Being a stickler for detail, Christopher interviews the neighbours about the killing, but treads on a few toes and further upsets his father, which leads to the confiscation of his notebook containing all of his clues and notes, which is thrown into the rubbish bin. Once his father has left the house, he looks in the bin to retrieve his notes, but the notebook is not there. He searches the house and eventually finds the notebook in a box in his father's room, but there is more than his notebook in the box, and he makes a shocking discovery which forces him to make a long journey on his own.
The many explanatory drawings, tables and diagrams help to explain Christopher's view of life and how he deals with the day to day trials and tribulations he comes across and the processes he has been taught, and which he has taught himself, to deal with his illness.
An excellent book, and a worthy winner of the Whitbread Book of the Year in 2003.
Feb 5, 2011
This book was a joy to read. The perspective from the narrator was fascinating, and gave the book some magic.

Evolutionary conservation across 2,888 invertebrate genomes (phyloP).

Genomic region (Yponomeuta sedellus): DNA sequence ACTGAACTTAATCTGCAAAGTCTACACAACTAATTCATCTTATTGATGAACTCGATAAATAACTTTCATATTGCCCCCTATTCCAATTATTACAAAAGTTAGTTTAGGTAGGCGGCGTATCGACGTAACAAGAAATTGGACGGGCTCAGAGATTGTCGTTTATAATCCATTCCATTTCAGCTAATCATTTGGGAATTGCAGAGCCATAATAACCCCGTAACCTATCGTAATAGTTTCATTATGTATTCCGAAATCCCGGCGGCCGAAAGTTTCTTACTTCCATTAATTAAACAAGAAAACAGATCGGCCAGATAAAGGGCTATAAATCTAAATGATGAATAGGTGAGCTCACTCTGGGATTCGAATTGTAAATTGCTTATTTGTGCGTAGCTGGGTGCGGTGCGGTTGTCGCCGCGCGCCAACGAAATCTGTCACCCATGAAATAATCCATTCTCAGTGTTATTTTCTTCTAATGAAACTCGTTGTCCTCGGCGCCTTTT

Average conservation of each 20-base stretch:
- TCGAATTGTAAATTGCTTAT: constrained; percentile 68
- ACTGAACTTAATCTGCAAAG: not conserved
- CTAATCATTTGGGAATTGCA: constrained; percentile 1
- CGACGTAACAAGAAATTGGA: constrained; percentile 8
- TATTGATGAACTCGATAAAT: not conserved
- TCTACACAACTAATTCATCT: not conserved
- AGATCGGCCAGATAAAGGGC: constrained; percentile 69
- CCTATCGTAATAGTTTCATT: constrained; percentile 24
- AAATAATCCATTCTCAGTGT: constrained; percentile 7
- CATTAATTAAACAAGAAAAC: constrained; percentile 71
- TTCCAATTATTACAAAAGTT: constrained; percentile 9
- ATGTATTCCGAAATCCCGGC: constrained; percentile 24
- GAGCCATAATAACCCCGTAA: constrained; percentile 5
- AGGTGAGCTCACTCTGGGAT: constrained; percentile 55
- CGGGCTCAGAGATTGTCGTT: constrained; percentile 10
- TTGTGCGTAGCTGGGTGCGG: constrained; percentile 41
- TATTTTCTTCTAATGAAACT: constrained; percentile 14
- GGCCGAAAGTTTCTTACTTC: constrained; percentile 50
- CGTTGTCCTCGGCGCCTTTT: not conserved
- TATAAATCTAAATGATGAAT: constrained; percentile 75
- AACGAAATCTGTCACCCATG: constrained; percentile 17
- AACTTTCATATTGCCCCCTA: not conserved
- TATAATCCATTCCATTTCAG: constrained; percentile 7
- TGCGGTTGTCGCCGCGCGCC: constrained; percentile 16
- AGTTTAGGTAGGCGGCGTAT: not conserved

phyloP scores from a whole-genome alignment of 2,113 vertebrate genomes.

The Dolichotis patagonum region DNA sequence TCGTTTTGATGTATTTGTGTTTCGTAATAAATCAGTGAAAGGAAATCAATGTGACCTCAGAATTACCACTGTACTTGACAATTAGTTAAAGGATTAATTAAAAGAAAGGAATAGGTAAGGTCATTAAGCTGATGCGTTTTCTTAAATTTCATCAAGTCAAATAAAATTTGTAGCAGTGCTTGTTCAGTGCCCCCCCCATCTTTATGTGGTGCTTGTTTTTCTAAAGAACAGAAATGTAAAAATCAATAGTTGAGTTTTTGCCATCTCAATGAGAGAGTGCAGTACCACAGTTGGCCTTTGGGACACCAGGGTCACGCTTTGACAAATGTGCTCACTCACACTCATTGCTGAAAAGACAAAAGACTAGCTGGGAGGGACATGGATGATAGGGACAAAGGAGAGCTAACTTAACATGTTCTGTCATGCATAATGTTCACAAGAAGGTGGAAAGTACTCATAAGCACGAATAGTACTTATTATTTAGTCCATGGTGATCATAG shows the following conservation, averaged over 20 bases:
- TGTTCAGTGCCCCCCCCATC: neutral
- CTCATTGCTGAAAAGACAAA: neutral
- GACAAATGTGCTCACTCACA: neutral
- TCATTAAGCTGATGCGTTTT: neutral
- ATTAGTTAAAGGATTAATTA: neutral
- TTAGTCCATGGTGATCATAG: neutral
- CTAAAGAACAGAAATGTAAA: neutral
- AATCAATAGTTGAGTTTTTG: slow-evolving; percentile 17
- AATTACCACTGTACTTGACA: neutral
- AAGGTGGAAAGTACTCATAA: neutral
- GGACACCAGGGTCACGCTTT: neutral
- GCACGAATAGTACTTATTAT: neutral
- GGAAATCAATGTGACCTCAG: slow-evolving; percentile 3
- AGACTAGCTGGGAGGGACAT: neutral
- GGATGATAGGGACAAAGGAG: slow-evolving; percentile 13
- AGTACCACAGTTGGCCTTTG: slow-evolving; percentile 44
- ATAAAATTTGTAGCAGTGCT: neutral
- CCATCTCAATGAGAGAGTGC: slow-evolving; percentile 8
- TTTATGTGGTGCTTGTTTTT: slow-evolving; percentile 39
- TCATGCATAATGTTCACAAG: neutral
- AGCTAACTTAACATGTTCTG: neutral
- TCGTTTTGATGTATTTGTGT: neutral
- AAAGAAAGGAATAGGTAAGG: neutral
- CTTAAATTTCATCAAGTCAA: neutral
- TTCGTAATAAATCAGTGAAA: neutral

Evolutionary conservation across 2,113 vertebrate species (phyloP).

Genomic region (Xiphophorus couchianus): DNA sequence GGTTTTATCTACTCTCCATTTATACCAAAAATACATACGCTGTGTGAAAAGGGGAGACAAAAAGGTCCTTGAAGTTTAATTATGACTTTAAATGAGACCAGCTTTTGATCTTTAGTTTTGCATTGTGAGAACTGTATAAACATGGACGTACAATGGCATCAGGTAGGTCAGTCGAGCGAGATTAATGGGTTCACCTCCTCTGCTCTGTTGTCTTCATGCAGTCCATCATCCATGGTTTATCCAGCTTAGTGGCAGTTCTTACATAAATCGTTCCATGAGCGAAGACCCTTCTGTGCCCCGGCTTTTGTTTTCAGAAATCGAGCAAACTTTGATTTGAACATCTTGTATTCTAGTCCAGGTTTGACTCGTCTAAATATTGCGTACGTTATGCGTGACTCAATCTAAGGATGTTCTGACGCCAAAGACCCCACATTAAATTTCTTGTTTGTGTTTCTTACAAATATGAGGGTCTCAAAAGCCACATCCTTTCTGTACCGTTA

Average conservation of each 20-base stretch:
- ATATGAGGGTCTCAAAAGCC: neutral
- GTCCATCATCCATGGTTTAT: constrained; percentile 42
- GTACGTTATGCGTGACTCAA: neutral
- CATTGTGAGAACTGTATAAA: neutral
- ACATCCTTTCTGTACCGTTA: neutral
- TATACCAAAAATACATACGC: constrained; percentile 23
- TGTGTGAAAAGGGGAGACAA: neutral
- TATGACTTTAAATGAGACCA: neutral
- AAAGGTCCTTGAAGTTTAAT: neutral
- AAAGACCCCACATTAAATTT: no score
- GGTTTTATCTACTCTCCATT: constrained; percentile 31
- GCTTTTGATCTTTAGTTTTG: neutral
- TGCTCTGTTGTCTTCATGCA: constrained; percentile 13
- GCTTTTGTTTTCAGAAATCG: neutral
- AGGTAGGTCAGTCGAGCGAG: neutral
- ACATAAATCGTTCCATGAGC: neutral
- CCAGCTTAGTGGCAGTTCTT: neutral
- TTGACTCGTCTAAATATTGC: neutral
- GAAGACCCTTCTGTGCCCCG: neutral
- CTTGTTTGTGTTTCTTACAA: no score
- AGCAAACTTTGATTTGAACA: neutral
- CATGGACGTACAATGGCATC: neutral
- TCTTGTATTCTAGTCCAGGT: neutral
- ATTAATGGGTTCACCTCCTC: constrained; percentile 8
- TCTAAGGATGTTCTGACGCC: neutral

Publishers Weekly, 2003-04-07 Christopher Boone, the autistic 15-year-old narrator of this revelatory novel, relaxes by groaning and doing math problems in his head, eats red-but not yellow or brown-foods and screams when he is touched. Strange as he may seem, other people are far more of a conundrum to him, for he lacks the intuitive "theory of mind" by which most of us sense what's going on in other people's heads. When his neighbor's poodle is killed and Christopher is falsely accused of the crime, he decides that he will take a page from Sherlock Holmes (one of his favorite characters) and track down the killer. As the mystery leads him to the secrets of his parents' broken marriage and then into an odyssey to find his place in the world, he must fall back on deductive logic to navigate the emotional complexities of a social world that remains a closed book to him. In the hands of first-time novelist Haddon, Christopher is a fascinating case study and, above all, a sympathetic boy: not closed off, as the stereotype would have it, but too open-overwhelmed by sensations, bereft of the filters through which normal people screen their surroundings. Christopher can only make sense of the chaos of stimuli by imposing arbitrary patterns ("4 yellow cars in a row made it a Black Day, which is a day when I don't speak to anyone and sit on my own reading books and don't eat my lunch and Take No Risks"). His literal-minded observations make for a kind of poetic sensibility and a poignant evocation of character. Though Christopher insists, "This will not be a funny book. I cannot tell jokes because I do not understand them," the novel brims with touching, ironic humor. The result is an eye-opening work in a unique and compelling literary voice. (June 17) Forecast: Considerable buzz abroad-rights sold in Brazil, Denmark, Finland, France, Greece, Holland, Italy, Japan, Norway, Spain, Sweden and the U.K.-and a film deal (rights bought by Hey Day, the makers of Harry Potter) augur well for this engaging debut. Copyright 2003 Reed Business Information.